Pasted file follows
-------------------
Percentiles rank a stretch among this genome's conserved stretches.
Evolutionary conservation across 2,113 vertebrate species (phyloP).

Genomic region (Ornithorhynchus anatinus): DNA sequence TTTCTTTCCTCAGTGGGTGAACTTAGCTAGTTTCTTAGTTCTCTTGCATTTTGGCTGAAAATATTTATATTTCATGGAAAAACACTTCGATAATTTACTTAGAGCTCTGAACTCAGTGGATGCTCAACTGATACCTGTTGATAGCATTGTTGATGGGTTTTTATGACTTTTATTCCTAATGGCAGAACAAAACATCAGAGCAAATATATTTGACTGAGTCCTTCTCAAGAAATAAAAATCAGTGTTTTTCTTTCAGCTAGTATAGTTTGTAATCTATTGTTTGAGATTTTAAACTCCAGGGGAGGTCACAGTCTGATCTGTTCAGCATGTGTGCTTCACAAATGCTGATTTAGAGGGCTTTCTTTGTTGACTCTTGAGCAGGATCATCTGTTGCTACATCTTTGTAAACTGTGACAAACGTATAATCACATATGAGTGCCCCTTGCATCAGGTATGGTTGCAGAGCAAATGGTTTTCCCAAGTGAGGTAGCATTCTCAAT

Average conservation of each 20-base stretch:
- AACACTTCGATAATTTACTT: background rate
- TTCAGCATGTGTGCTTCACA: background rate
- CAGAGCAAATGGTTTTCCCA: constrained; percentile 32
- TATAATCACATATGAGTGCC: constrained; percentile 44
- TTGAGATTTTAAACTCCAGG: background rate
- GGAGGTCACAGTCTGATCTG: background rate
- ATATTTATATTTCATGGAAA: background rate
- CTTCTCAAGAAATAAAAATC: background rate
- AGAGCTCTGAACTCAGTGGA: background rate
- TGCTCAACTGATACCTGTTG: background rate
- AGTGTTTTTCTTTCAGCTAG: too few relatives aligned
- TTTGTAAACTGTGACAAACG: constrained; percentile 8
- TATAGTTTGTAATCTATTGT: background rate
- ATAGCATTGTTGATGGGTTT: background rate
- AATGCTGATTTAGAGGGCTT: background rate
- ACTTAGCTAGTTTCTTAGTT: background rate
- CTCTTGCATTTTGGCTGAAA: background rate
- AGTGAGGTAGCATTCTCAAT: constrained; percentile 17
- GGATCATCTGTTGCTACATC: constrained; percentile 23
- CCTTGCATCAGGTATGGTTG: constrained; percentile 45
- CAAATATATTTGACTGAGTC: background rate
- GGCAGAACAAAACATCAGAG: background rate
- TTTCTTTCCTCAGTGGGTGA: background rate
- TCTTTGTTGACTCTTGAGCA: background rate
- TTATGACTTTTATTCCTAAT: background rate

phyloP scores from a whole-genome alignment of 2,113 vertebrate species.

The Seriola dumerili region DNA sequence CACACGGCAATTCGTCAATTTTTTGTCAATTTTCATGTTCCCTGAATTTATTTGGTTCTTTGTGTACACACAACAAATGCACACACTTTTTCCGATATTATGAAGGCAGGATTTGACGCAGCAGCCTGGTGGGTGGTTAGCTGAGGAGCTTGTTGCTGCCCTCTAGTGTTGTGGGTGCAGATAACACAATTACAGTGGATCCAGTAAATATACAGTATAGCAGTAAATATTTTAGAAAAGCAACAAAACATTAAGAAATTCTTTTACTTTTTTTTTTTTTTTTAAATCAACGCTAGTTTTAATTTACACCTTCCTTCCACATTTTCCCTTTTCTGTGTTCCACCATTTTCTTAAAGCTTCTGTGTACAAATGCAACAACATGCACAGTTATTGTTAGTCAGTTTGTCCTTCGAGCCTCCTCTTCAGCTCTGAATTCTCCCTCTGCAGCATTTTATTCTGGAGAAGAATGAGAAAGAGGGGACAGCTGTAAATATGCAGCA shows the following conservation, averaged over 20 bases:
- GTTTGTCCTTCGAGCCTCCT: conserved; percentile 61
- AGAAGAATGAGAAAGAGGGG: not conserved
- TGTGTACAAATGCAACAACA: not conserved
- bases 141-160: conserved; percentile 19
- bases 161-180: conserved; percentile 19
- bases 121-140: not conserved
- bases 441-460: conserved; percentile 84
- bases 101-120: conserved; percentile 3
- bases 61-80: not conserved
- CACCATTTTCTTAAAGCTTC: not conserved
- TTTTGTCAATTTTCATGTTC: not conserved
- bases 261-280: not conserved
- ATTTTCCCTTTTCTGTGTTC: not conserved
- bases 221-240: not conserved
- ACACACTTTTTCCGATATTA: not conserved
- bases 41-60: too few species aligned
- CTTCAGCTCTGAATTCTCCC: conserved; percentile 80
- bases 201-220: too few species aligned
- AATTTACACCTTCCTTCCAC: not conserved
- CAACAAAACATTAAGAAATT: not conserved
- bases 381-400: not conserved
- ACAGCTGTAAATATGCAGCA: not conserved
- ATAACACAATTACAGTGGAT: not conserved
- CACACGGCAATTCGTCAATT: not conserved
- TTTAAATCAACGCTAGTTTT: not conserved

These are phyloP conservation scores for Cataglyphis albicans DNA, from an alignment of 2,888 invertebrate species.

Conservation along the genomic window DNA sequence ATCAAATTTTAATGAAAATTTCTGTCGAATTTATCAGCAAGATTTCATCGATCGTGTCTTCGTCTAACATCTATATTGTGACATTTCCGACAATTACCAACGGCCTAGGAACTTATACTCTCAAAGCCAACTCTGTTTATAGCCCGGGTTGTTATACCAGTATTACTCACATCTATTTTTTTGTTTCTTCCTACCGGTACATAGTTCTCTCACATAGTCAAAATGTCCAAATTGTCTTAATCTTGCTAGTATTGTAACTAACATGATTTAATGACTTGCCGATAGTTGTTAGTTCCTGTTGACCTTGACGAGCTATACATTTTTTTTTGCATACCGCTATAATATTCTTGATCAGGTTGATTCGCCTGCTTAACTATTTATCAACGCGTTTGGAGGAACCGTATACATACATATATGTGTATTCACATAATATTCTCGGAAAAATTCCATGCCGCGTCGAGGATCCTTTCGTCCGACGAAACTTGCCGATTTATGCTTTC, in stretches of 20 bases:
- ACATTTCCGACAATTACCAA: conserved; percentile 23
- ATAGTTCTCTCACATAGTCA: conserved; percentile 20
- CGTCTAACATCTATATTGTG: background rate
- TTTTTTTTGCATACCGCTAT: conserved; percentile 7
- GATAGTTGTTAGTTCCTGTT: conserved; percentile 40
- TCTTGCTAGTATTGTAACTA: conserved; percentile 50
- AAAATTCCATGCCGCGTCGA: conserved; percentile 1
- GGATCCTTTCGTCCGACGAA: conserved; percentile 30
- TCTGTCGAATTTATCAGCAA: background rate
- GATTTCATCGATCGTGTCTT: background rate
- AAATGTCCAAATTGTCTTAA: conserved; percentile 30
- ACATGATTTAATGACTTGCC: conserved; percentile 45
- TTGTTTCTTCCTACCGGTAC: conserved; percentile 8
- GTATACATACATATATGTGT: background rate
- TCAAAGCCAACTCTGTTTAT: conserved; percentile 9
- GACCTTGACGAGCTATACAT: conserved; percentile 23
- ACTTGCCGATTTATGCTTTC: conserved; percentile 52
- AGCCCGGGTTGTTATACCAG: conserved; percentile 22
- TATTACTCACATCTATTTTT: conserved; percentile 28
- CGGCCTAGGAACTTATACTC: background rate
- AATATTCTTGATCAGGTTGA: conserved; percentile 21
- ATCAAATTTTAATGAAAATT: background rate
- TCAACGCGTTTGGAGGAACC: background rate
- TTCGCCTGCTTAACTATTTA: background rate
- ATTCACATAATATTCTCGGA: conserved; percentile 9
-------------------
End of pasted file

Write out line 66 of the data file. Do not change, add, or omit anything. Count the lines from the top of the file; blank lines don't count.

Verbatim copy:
- GGATCCTTTCGTCCGACGAA: conserved; percentile 30